Maybe it was a genius move by the MBA grad. One might say that it was to widen up the bowling options and I will not argue against that. The result of this clever experiment was that Umar Akmal as a makeshift keeper spilled around 10 runs easily and missed a few chances and Wahab conceded 50 runs in 4 overs. And I will not object to their performances as them doing better might have not impacted the result of the match given the way Virat Kohli was playing.

My objection is not against the captain trying different things but as to the frequency of these experiments.
Pakistan has played 9 ODIs in 2012 so far and the maximum games without changing the keeper were only 3 - Umar Akmal kept wickets against Afghanistan and the first two ODIs against England. His brother (Adnan) was brought in for the next two games. Then Sarfraz was entrusted with the glovework against Bangladesh and Sri Lanka but for some reason he could not win the captain's trust and was replaced by Umar Akmal in the next game against India. He was then drafted in for the final against Bangladesh.

The following question rises as a result: Why the management is not consistent on the team selection and when will this wicket-keeper dilemma be resolved?

Adam Gilchrist
Most likely if Misbah is asked this question he potentially might suggest the need for a wicket-keeper batsman, someone who can add depth to the batting line up - a reason which actually justifies making Umar Akmal keep. And given the trends in cricket, it is understood that a keeper-batsman adds a totally different dimension to the team. We can look at the examples of Adam Gilchrist, MS Dhoni and Kumar Sangakkara.Wicket keepers in the past were understood to be a conventional number 7 batsman who played a useful innings if they could and it was assumed that the batting was the responsibility of the batsmen in the team and not the keeper.But players like Gilchrist came along to change that perception. Adam Gilchrist, who has been named as the keeper for the Greatest ODI Team of All Time was known for his explosive batting and safe keeping and was one of the main catalysts in the Australian domination over world cricket in the early 2000s. It was a perfect combo – an excellent, safe keeper who bats like a batsman and not like a basher lower down the order. It changed the way teams looked at their keepers and soon many teams followed the trend.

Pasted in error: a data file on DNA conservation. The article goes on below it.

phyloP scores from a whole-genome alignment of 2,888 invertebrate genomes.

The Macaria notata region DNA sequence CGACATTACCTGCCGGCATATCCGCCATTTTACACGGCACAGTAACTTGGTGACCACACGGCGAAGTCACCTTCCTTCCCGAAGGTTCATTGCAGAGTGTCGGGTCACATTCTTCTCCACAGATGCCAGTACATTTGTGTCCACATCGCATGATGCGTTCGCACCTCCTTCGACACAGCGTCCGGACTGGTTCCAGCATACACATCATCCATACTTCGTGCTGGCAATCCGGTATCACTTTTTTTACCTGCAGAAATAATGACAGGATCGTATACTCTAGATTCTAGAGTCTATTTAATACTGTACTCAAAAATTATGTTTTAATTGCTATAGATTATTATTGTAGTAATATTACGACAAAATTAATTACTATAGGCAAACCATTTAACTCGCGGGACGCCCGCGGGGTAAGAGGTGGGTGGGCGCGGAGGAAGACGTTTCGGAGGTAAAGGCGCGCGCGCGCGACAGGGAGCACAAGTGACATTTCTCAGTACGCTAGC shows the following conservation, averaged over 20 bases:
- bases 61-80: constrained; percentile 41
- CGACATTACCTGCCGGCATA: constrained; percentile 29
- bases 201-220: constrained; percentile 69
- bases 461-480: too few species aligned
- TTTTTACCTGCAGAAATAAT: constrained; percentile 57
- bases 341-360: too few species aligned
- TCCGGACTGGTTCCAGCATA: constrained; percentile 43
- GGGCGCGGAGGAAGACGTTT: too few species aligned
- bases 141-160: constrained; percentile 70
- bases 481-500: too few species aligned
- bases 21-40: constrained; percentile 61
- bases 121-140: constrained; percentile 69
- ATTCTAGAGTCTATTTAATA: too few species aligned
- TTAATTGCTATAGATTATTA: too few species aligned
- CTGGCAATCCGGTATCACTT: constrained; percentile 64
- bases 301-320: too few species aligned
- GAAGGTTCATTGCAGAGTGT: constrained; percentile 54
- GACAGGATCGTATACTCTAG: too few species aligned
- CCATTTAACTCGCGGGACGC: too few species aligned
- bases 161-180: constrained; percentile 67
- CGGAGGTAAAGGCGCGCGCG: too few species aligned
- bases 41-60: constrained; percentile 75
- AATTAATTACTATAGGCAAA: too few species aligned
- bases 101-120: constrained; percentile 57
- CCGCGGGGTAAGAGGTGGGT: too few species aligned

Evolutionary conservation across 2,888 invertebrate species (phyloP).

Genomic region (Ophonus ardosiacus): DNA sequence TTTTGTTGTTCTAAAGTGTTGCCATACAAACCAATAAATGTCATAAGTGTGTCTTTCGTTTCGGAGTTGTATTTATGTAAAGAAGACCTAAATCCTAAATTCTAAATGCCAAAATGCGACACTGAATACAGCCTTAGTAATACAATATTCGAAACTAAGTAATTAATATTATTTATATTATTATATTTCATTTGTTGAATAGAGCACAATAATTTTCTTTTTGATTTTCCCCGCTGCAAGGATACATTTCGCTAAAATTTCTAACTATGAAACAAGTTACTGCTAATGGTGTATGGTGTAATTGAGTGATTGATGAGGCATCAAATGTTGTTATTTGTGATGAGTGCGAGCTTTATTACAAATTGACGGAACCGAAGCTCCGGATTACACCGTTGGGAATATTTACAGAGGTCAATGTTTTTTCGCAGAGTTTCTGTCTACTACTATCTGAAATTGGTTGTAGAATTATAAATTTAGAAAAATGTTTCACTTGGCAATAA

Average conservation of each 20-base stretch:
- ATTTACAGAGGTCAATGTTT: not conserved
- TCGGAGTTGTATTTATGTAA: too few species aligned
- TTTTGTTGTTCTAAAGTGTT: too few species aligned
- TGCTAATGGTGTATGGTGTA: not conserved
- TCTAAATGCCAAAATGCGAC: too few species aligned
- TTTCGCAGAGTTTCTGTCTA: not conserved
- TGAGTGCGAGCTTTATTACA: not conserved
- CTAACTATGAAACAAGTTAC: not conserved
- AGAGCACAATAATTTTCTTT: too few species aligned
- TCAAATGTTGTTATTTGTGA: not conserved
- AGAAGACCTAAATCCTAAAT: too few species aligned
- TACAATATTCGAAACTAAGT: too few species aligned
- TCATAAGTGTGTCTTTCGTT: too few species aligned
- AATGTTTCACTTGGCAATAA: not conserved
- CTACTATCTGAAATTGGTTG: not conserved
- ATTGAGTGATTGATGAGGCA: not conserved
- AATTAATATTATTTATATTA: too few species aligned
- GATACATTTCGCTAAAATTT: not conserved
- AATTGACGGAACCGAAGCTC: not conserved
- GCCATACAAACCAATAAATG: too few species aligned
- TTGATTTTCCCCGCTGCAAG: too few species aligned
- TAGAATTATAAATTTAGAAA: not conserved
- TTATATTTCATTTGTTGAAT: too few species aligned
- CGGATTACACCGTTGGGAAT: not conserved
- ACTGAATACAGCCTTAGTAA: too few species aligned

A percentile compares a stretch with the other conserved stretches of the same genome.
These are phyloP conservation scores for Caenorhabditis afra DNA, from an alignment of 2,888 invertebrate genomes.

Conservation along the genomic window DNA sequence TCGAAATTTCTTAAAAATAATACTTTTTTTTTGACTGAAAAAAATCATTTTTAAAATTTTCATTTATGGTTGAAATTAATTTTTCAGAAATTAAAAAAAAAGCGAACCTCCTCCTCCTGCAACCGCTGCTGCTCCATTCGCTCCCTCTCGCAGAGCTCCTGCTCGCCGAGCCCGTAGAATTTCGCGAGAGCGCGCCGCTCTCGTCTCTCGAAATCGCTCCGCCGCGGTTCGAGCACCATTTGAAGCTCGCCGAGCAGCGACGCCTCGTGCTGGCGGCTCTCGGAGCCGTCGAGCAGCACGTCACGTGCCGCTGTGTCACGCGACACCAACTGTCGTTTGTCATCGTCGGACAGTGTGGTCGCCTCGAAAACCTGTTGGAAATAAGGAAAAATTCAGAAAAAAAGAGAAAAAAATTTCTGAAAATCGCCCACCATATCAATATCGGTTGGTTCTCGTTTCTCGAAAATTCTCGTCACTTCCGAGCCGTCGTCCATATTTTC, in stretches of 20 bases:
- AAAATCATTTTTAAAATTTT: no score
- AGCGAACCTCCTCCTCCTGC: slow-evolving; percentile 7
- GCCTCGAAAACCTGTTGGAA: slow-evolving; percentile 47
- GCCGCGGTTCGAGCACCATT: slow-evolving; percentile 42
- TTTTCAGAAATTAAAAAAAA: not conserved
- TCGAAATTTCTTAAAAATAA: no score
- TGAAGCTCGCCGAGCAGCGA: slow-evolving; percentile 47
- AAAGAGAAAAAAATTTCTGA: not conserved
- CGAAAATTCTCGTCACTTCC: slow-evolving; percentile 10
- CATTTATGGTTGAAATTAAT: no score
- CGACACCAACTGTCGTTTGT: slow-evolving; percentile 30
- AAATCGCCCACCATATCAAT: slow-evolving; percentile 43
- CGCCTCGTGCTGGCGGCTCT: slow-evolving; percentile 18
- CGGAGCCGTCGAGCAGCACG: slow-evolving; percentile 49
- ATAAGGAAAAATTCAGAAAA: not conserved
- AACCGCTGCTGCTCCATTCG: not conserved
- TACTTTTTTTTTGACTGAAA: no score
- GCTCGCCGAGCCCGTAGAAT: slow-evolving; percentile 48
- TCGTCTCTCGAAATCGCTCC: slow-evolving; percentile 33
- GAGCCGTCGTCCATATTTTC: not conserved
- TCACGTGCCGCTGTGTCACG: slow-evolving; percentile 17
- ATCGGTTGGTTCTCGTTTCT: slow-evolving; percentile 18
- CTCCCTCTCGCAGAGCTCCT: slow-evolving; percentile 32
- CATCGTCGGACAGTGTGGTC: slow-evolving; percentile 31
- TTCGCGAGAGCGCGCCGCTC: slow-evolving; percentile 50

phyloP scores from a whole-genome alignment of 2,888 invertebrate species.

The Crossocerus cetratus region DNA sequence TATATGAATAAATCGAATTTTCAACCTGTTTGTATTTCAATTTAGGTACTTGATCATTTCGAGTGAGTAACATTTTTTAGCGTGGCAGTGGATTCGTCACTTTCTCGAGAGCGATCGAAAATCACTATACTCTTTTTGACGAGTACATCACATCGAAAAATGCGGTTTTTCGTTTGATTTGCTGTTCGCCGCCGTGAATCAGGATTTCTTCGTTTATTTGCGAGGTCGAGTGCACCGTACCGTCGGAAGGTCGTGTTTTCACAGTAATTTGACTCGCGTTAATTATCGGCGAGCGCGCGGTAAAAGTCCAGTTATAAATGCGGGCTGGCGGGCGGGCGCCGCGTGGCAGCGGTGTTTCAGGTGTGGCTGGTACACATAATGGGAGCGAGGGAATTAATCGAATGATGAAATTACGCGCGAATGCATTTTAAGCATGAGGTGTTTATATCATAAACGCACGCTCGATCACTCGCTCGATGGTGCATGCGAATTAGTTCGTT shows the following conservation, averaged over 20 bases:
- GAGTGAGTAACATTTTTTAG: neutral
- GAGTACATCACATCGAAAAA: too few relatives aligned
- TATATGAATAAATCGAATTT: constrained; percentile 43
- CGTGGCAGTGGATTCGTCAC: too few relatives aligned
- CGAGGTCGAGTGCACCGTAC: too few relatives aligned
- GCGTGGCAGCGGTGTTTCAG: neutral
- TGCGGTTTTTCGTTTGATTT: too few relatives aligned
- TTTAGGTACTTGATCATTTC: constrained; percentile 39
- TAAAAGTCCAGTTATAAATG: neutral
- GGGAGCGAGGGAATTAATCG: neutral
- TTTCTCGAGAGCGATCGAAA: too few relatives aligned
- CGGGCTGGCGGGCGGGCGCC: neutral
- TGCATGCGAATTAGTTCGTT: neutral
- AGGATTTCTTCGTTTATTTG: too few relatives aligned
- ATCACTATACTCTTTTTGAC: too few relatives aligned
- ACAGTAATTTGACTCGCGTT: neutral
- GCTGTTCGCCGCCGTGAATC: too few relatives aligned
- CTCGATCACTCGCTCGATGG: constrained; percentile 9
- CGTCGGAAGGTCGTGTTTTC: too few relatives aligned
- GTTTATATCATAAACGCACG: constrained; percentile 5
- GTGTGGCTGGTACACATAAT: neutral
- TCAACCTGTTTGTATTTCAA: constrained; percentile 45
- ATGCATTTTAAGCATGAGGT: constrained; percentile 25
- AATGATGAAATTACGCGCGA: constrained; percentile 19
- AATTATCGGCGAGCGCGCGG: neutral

Kamran Akmal - Another drop?
Pakistan too had Moin Khan and Rashid Latif at the time, who were excellent keepers and could bat but their batting was not of the level of Gilchrist, Dhoni or Sangakkara. They retired and were replaced by everyone's favourite and an all-time great in his area of expertise:Kamran Akmal.With the aggressive style of his batting, it seemed like Pakistan had found its own keeper-batsman. Kamran Akmal strengthened his position in the side after a match winning 113 in the infamous Karachi test against India in 2006. He did not hold back in ODIs, scoring 100s while opening, against West Indies and England. But even who don't follow cricket regularly would know elder Akmal's consistent achievements with the gloves during 2007-2011. He was in and out of the team and Pakistan experimented with the likes of Zulqarnain Haider, Sarfraz Ahmed and Mohammad Salman but could not find the perfect combination.
Sarfraz Ahmed has made a point with his safe pair of hands and scored his career best knock of 46* against Bangladesh in the final of the Asia Cup - an almost Man of the Match worthy innings in this close game. It is the captain's job to give him th econfidence and the consistent run with the side. His career spans 4.5 years and he has only played 18 ODIs. For a young keeper, the pressure of being dropped and not being given a consistent chance can be disconcerting. He definitely has the potential to become the next Moin Khan or Rashid Latif if not Adam Gilchrist.